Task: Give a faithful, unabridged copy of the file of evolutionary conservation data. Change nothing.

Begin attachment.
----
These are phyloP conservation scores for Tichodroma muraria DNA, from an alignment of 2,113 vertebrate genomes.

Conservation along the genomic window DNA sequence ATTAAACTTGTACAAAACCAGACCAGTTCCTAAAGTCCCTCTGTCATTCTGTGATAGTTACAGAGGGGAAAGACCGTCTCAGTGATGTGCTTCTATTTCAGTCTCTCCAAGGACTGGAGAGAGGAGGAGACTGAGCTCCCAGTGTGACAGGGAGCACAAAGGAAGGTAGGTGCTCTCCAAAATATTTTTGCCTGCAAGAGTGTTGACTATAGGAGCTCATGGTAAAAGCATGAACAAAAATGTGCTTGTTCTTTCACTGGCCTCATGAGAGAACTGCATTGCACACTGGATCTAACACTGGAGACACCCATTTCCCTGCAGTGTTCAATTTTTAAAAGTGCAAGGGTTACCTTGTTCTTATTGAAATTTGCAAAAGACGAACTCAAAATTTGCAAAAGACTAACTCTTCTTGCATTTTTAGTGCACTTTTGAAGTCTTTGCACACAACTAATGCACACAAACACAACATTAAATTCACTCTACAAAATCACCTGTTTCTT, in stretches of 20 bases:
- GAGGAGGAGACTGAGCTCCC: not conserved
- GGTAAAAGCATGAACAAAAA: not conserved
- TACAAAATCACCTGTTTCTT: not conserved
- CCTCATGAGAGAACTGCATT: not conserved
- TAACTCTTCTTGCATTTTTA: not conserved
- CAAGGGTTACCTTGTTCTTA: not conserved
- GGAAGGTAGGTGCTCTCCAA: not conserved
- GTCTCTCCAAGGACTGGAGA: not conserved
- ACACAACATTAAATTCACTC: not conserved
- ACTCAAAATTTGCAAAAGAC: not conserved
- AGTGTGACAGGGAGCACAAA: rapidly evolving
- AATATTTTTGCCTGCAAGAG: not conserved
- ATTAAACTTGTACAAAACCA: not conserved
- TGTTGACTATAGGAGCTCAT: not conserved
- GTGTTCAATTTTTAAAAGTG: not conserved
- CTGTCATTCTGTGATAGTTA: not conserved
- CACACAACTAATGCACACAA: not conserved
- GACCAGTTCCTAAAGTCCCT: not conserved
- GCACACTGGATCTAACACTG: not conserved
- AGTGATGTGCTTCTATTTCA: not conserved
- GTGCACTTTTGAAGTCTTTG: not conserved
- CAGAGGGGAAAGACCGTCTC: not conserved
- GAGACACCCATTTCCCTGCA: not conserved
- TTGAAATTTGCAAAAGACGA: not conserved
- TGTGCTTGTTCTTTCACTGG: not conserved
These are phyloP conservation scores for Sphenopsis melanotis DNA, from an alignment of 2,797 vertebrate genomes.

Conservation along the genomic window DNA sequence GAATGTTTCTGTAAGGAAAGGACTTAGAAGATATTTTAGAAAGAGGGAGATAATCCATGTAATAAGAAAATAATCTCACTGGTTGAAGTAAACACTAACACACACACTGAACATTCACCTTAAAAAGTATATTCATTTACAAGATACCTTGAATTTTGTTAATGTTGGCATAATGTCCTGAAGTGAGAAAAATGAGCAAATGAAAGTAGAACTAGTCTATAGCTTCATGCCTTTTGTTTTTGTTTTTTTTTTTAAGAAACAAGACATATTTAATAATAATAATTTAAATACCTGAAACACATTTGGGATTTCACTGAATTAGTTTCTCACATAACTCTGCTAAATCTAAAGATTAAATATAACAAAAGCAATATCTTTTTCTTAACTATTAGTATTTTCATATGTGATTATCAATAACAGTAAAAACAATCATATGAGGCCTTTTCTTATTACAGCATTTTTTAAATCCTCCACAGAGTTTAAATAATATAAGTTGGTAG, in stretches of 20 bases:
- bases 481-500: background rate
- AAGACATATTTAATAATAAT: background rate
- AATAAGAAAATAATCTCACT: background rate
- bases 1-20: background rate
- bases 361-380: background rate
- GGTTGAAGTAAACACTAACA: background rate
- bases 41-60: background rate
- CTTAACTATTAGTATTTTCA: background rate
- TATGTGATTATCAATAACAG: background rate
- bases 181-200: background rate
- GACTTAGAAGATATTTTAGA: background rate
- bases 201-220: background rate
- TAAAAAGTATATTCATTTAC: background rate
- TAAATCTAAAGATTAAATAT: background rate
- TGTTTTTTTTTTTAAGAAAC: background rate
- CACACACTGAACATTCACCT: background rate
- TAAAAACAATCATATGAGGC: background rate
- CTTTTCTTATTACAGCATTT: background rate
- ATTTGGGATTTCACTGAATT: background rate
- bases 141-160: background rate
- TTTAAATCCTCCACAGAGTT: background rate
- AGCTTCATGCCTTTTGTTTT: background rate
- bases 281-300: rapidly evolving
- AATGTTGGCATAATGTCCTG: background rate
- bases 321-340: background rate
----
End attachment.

These are phyloP conservation scores for Tichodroma muraria DNA, from an alignment of 2,113 vertebrate genomes.

Conservation along the genomic window DNA sequence ATTAAACTTGTACAAAACCAGACCAGTTCCTAAAGTCCCTCTGTCATTCTGTGATAGTTACAGAGGGGAAAGACCGTCTCAGTGATGTGCTTCTATTTCAGTCTCTCCAAGGACTGGAGAGAGGAGGAGACTGAGCTCCCAGTGTGACAGGGAGCACAAAGGAAGGTAGGTGCTCTCCAAAATATTTTTGCCTGCAAGAGTGTTGACTATAGGAGCTCATGGTAAAAGCATGAACAAAAATGTGCTTGTTCTTTCACTGGCCTCATGAGAGAACTGCATTGCACACTGGATCTAACACTGGAGACACCCATTTCCCTGCAGTGTTCAATTTTTAAAAGTGCAAGGGTTACCTTGTTCTTATTGAAATTTGCAAAAGACGAACTCAAAATTTGCAAAAGACTAACTCTTCTTGCATTTTTAGTGCACTTTTGAAGTCTTTGCACACAACTAATGCACACAAACACAACATTAAATTCACTCTACAAAATCACCTGTTTCTT, in stretches of 20 bases:
- GAGGAGGAGACTGAGCTCCC: not conserved
- GGTAAAAGCATGAACAAAAA: not conserved
- TACAAAATCACCTGTTTCTT: not conserved
- CCTCATGAGAGAACTGCATT: not conserved
- TAACTCTTCTTGCATTTTTA: not conserved
- CAAGGGTTACCTTGTTCTTA: not conserved
- GGAAGGTAGGTGCTCTCCAA: not conserved
- GTCTCTCCAAGGACTGGAGA: not conserved
- ACACAACATTAAATTCACTC: not conserved
- ACTCAAAATTTGCAAAAGAC: not conserved
- AGTGTGACAGGGAGCACAAA: rapidly evolving
- AATATTTTTGCCTGCAAGAG: not conserved
- ATTAAACTTGTACAAAACCA: not conserved
- TGTTGACTATAGGAGCTCAT: not conserved
- GTGTTCAATTTTTAAAAGTG: not conserved
- CTGTCATTCTGTGATAGTTA: not conserved
- CACACAACTAATGCACACAA: not conserved
- GACCAGTTCCTAAAGTCCCT: not conserved
- GCACACTGGATCTAACACTG: not conserved
- AGTGATGTGCTTCTATTTCA: not conserved
- GTGCACTTTTGAAGTCTTTG: not conserved
- CAGAGGGGAAAGACCGTCTC: not conserved
- GAGACACCCATTTCCCTGCA: not conserved
- TTGAAATTTGCAAAAGACGA: not conserved
- TGTGCTTGTTCTTTCACTGG: not conserved
These are phyloP conservation scores for Sphenopsis melanotis DNA, from an alignment of 2,797 vertebrate genomes.

Conservation along the genomic window DNA sequence GAATGTTTCTGTAAGGAAAGGACTTAGAAGATATTTTAGAAAGAGGGAGATAATCCATGTAATAAGAAAATAATCTCACTGGTTGAAGTAAACACTAACACACACACTGAACATTCACCTTAAAAAGTATATTCATTTACAAGATACCTTGAATTTTGTTAATGTTGGCATAATGTCCTGAAGTGAGAAAAATGAGCAAATGAAAGTAGAACTAGTCTATAGCTTCATGCCTTTTGTTTTTGTTTTTTTTTTTAAGAAACAAGACATATTTAATAATAATAATTTAAATACCTGAAACACATTTGGGATTTCACTGAATTAGTTTCTCACATAACTCTGCTAAATCTAAAGATTAAATATAACAAAAGCAATATCTTTTTCTTAACTATTAGTATTTTCATATGTGATTATCAATAACAGTAAAAACAATCATATGAGGCCTTTTCTTATTACAGCATTTTTTAAATCCTCCACAGAGTTTAAATAATATAAGTTGGTAG, in stretches of 20 bases:
- bases 481-500: background rate
- AAGACATATTTAATAATAAT: background rate
- AATAAGAAAATAATCTCACT: background rate
- bases 1-20: background rate
- bases 361-380: background rate
- GGTTGAAGTAAACACTAACA: background rate
- bases 41-60: background rate
- CTTAACTATTAGTATTTTCA: background rate
- TATGTGATTATCAATAACAG: background rate
- bases 181-200: background rate
- GACTTAGAAGATATTTTAGA: background rate
- bases 201-220: background rate
- TAAAAAGTATATTCATTTAC: background rate
- TAAATCTAAAGATTAAATAT: background rate
- TGTTTTTTTTTTTAAGAAAC: background rate
- CACACACTGAACATTCACCT: background rate
- TAAAAACAATCATATGAGGC: background rate
- CTTTTCTTATTACAGCATTT: background rate
- ATTTGGGATTTCACTGAATT: background rate
- bases 141-160: background rate
- TTTAAATCCTCCACAGAGTT: background rate
- AGCTTCATGCCTTTTGTTTT: background rate
- bases 281-300: rapidly evolving
- AATGTTGGCATAATGTCCTG: background rate
- bases 321-340: background rate